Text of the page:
‘Insidious 5’ topples ‘Indiana Jones’ before ‘Mission: Impossible’ launches

This image released by Sony Pictures shows Patrick Wilson in Screen Gems' "Insidious: The Red Door." (Sony Pictures via AP)

Indiana Jones’ reign atop the box office was short-lived. In its second weekend in theaters, the Disney release was usurped by another franchise fifth – ” Insidious: The Red Door.” The horror film starring and directed by Patrick Wilson scared up $32.7 million in ticket sales from 3,188 theaters, according to studio estimates on Sunday.

It did better than the last installment, “Insidious: The Last Key,” from 2018 and is the most any PG-13 horror movie has earned in its debut in the past two years.


“Insidious 5” was not well reviewed — but modestly budgeted scary movies are often critic-proof when it comes to the box office. This Blumhouse-produced franchise starring Wilson and Rose Byrne began in 2011 under the direction of James Wan and has been responsible for over $570 million in global box office returns — and none of the films have cost more than $16 million to produce. Only the first movie received a “fresh” rating on Rotten Tomatoes; The “Insidious” films more often garner sub 40% scores.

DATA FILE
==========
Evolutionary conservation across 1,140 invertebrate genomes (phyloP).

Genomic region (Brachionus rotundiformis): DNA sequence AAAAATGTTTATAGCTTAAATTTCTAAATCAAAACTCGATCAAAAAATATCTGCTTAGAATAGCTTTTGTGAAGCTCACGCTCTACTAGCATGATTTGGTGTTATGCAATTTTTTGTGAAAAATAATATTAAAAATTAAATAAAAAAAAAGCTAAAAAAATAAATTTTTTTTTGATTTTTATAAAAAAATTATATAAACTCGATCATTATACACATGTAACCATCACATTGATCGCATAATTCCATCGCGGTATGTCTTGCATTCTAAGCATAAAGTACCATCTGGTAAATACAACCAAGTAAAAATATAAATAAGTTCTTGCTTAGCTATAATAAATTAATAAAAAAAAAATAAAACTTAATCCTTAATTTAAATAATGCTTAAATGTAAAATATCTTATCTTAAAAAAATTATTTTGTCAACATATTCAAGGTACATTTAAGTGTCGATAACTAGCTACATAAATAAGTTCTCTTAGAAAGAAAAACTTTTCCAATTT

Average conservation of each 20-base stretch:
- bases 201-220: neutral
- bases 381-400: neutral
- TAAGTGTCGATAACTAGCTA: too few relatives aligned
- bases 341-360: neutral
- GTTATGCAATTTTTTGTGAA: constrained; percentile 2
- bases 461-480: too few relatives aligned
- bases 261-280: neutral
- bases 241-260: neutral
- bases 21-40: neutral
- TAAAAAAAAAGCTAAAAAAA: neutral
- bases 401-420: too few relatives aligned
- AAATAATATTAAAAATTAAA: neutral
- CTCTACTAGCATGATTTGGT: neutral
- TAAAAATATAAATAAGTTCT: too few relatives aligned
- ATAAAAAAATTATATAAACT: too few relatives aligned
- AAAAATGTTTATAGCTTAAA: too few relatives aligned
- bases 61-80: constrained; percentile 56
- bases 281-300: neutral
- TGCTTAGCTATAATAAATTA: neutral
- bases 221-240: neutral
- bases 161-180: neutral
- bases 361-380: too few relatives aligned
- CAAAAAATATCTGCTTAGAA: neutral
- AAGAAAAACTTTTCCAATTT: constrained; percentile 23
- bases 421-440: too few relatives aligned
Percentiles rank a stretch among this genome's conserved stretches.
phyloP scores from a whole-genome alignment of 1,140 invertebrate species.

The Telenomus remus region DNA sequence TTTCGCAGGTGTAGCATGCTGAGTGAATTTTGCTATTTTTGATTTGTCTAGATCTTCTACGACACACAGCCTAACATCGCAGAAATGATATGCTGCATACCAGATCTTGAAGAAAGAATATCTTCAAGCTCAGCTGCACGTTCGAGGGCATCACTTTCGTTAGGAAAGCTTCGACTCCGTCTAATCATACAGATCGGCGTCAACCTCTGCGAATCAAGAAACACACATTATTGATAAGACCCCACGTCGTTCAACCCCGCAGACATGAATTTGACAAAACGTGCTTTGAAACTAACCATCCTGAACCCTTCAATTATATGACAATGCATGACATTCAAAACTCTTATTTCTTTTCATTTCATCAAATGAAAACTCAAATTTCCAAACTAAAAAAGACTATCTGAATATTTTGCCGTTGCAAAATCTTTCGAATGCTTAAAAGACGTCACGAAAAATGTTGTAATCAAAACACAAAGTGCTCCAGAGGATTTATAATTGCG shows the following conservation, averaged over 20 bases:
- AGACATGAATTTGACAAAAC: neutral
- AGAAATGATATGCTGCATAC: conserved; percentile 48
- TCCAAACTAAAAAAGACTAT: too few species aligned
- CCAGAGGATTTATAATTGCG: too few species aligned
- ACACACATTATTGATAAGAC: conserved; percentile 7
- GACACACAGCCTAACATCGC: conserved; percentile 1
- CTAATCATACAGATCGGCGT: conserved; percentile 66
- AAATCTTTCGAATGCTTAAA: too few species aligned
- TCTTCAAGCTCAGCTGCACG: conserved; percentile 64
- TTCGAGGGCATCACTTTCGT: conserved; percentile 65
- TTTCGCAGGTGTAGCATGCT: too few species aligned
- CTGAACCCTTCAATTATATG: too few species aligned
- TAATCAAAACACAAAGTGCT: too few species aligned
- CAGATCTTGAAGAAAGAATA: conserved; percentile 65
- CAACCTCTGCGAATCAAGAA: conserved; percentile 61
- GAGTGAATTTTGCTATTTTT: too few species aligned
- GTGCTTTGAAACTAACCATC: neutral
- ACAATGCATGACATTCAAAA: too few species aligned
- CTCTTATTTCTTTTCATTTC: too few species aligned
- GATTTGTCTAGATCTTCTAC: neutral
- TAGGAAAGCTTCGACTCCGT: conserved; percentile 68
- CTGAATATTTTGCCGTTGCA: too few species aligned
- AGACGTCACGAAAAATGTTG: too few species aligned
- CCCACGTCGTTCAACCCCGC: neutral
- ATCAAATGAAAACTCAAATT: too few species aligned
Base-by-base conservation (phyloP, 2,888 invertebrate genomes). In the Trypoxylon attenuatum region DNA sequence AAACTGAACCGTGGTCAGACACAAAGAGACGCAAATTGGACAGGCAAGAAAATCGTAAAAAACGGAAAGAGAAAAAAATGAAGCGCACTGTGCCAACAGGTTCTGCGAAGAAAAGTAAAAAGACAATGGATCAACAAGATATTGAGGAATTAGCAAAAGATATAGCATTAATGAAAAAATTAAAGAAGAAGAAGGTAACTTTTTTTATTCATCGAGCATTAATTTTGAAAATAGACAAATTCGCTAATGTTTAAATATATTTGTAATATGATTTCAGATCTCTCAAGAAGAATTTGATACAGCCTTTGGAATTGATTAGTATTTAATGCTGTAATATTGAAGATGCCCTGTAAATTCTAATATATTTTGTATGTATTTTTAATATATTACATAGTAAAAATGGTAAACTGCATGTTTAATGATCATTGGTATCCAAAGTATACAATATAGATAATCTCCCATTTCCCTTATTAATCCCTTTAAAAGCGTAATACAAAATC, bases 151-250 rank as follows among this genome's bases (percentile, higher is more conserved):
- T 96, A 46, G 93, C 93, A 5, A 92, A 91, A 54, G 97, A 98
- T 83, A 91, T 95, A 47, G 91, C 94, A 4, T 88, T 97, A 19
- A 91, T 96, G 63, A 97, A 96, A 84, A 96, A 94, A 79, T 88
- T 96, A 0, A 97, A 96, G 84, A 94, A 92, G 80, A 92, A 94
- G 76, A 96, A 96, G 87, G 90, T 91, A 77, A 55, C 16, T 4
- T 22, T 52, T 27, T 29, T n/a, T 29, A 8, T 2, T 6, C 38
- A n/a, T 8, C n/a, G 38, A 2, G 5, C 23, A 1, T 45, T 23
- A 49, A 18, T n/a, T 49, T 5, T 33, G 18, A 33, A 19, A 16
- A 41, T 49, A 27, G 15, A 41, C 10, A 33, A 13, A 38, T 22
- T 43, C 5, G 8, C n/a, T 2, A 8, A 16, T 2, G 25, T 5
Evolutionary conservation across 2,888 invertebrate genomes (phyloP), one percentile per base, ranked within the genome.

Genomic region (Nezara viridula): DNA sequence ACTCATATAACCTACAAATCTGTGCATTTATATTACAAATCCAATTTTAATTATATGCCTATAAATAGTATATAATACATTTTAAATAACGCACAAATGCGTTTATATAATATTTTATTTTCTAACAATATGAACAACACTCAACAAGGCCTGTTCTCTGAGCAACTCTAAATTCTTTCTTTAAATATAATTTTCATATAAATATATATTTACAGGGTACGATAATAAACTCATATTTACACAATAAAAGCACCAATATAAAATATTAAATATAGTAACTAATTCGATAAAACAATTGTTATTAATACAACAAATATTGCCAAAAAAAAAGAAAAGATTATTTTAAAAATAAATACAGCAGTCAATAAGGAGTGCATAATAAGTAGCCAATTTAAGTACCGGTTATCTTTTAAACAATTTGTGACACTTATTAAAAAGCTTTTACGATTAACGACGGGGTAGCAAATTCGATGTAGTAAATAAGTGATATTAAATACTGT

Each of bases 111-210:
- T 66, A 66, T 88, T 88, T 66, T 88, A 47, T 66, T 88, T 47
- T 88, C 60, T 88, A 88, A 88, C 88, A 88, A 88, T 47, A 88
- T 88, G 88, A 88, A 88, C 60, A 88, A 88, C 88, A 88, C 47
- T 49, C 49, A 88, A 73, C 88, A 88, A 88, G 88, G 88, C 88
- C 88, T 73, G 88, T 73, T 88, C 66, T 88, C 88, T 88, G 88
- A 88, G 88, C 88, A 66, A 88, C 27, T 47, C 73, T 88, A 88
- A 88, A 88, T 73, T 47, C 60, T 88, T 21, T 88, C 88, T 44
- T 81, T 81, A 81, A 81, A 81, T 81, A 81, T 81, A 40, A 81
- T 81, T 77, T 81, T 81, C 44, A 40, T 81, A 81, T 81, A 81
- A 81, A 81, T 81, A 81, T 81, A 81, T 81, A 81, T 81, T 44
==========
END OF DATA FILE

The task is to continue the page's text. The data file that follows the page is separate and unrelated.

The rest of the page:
“The horror genre seems to have a never-ending allure for audiences,” said Paul Dergarabedian, the senior media analyst for Comscore. “Audiences love them and the accountants love them, too.”

It was shrewd of Sony to release “Insidious” on the weekend between two Hollywood tentpoles, in this case “Indiana Jones and the Dial of Destiny” and “Mission: Impossible — Dead Reckoning Part I,” which opens on Wednesday. But it was still a surprise that it was able to take No. 1 from something as well-known as “Indiana Jones.”

“It was a perfect release date,” Dergarabedian said. “This adds more complexity to the dynamics of the marketplace.”

“Indiana Jones 5” took second place in its second weekend with $26.5 million in North America (down 56% from its opening), bringing its domestic total to $121.2 million. Globally it’s earned an estimated $247.9 million.

Indy had some other competition too, in “Sound of Freedom,” a child trafficking drama starring Jim Caveziel, that opened on July 4 and nearly boasted similar ticket sales for the day.

“Sound of Freedom” was made and distributed by Angel Studios, a faith-based, crowdfunded operation, and managed to come in third place this weekend with an estimated $18.2 million from 2,850 theaters.

Brandon Purdie, head of theatrical distribution at Angel Studios, said in a statement that the numbers exceeded expectations and attributed its success to word of mouth.

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